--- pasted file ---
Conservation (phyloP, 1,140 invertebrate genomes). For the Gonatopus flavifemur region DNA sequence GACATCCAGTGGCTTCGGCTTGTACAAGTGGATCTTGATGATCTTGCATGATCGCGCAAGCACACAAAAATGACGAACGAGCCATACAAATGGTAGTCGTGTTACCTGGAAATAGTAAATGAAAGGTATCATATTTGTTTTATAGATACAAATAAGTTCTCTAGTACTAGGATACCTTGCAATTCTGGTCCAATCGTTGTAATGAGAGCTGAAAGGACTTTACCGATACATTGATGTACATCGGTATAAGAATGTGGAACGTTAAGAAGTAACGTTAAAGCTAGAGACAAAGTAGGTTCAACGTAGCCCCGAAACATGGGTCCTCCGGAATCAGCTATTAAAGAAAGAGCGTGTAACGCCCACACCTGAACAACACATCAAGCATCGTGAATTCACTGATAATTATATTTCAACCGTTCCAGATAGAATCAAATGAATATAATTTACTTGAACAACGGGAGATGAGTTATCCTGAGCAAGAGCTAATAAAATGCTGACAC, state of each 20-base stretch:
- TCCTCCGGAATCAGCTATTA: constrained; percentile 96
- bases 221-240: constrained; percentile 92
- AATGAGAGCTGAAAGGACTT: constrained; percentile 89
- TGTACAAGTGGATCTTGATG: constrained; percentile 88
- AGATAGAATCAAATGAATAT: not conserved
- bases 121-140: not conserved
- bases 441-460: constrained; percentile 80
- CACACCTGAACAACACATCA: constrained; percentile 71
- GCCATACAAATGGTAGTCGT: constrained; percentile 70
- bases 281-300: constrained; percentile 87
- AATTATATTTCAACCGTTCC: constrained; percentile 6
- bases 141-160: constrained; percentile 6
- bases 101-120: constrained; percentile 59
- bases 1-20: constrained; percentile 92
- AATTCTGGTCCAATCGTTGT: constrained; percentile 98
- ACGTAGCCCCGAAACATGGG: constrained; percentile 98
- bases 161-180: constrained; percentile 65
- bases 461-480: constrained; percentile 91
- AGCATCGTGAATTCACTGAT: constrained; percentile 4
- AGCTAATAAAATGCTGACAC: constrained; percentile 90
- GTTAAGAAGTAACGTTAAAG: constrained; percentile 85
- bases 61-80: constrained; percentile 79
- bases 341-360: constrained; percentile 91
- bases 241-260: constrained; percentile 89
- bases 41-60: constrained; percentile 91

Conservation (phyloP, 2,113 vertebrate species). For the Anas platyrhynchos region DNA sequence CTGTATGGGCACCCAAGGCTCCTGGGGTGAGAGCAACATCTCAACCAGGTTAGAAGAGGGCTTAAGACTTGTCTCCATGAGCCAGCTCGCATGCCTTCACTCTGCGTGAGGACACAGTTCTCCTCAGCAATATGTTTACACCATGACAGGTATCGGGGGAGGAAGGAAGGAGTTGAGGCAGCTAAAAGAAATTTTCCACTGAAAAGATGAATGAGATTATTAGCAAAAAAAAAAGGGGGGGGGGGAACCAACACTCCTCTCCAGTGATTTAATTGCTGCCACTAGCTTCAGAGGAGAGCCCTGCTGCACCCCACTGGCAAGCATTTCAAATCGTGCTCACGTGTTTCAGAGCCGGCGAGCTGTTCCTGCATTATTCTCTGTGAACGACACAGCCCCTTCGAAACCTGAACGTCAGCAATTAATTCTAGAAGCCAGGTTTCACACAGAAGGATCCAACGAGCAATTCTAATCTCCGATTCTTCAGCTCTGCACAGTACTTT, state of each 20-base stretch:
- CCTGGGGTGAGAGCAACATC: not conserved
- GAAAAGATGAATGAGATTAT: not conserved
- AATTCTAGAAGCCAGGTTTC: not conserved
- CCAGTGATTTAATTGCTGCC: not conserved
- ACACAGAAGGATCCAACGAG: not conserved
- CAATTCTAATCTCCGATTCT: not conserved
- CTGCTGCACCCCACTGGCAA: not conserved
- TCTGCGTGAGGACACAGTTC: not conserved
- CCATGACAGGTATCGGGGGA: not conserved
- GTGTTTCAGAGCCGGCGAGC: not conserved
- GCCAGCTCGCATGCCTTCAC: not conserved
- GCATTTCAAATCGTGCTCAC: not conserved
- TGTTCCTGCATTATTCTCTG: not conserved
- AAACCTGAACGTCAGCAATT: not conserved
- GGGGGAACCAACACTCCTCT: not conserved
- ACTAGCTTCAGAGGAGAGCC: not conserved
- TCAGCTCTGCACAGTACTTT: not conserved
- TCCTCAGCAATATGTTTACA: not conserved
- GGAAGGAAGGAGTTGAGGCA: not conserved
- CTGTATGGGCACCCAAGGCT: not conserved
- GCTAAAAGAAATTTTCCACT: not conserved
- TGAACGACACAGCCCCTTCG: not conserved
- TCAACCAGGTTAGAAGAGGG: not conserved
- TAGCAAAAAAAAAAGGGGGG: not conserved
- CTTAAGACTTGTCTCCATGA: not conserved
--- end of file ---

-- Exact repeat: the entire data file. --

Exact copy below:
Conservation (phyloP, 1,140 invertebrate genomes). For the Gonatopus flavifemur region DNA sequence GACATCCAGTGGCTTCGGCTTGTACAAGTGGATCTTGATGATCTTGCATGATCGCGCAAGCACACAAAAATGACGAACGAGCCATACAAATGGTAGTCGTGTTACCTGGAAATAGTAAATGAAAGGTATCATATTTGTTTTATAGATACAAATAAGTTCTCTAGTACTAGGATACCTTGCAATTCTGGTCCAATCGTTGTAATGAGAGCTGAAAGGACTTTACCGATACATTGATGTACATCGGTATAAGAATGTGGAACGTTAAGAAGTAACGTTAAAGCTAGAGACAAAGTAGGTTCAACGTAGCCCCGAAACATGGGTCCTCCGGAATCAGCTATTAAAGAAAGAGCGTGTAACGCCCACACCTGAACAACACATCAAGCATCGTGAATTCACTGATAATTATATTTCAACCGTTCCAGATAGAATCAAATGAATATAATTTACTTGAACAACGGGAGATGAGTTATCCTGAGCAAGAGCTAATAAAATGCTGACAC, state of each 20-base stretch:
- TCCTCCGGAATCAGCTATTA: constrained; percentile 96
- bases 221-240: constrained; percentile 92
- AATGAGAGCTGAAAGGACTT: constrained; percentile 89
- TGTACAAGTGGATCTTGATG: constrained; percentile 88
- AGATAGAATCAAATGAATAT: not conserved
- bases 121-140: not conserved
- bases 441-460: constrained; percentile 80
- CACACCTGAACAACACATCA: constrained; percentile 71
- GCCATACAAATGGTAGTCGT: constrained; percentile 70
- bases 281-300: constrained; percentile 87
- AATTATATTTCAACCGTTCC: constrained; percentile 6
- bases 141-160: constrained; percentile 6
- bases 101-120: constrained; percentile 59
- bases 1-20: constrained; percentile 92
- AATTCTGGTCCAATCGTTGT: constrained; percentile 98
- ACGTAGCCCCGAAACATGGG: constrained; percentile 98
- bases 161-180: constrained; percentile 65
- bases 461-480: constrained; percentile 91
- AGCATCGTGAATTCACTGAT: constrained; percentile 4
- AGCTAATAAAATGCTGACAC: constrained; percentile 90
- GTTAAGAAGTAACGTTAAAG: constrained; percentile 85
- bases 61-80: constrained; percentile 79
- bases 341-360: constrained; percentile 91
- bases 241-260: constrained; percentile 89
- bases 41-60: constrained; percentile 91

Conservation (phyloP, 2,113 vertebrate species). For the Anas platyrhynchos region DNA sequence CTGTATGGGCACCCAAGGCTCCTGGGGTGAGAGCAACATCTCAACCAGGTTAGAAGAGGGCTTAAGACTTGTCTCCATGAGCCAGCTCGCATGCCTTCACTCTGCGTGAGGACACAGTTCTCCTCAGCAATATGTTTACACCATGACAGGTATCGGGGGAGGAAGGAAGGAGTTGAGGCAGCTAAAAGAAATTTTCCACTGAAAAGATGAATGAGATTATTAGCAAAAAAAAAAGGGGGGGGGGGAACCAACACTCCTCTCCAGTGATTTAATTGCTGCCACTAGCTTCAGAGGAGAGCCCTGCTGCACCCCACTGGCAAGCATTTCAAATCGTGCTCACGTGTTTCAGAGCCGGCGAGCTGTTCCTGCATTATTCTCTGTGAACGACACAGCCCCTTCGAAACCTGAACGTCAGCAATTAATTCTAGAAGCCAGGTTTCACACAGAAGGATCCAACGAGCAATTCTAATCTCCGATTCTTCAGCTCTGCACAGTACTTT, state of each 20-base stretch:
- CCTGGGGTGAGAGCAACATC: not conserved
- GAAAAGATGAATGAGATTAT: not conserved
- AATTCTAGAAGCCAGGTTTC: not conserved
- CCAGTGATTTAATTGCTGCC: not conserved
- ACACAGAAGGATCCAACGAG: not conserved
- CAATTCTAATCTCCGATTCT: not conserved
- CTGCTGCACCCCACTGGCAA: not conserved
- TCTGCGTGAGGACACAGTTC: not conserved
- CCATGACAGGTATCGGGGGA: not conserved
- GTGTTTCAGAGCCGGCGAGC: not conserved
- GCCAGCTCGCATGCCTTCAC: not conserved
- GCATTTCAAATCGTGCTCAC: not conserved
- TGTTCCTGCATTATTCTCTG: not conserved
- AAACCTGAACGTCAGCAATT: not conserved
- GGGGGAACCAACACTCCTCT: not conserved
- ACTAGCTTCAGAGGAGAGCC: not conserved
- TCAGCTCTGCACAGTACTTT: not conserved
- TCCTCAGCAATATGTTTACA: not conserved
- GGAAGGAAGGAGTTGAGGCA: not conserved
- CTGTATGGGCACCCAAGGCT: not conserved
- GCTAAAAGAAATTTTCCACT: not conserved
- TGAACGACACAGCCCCTTCG: not conserved
- TCAACCAGGTTAGAAGAGGG: not conserved
- TAGCAAAAAAAAAAGGGGGG: not conserved
- CTTAAGACTTGTCTCCATGA: not conserved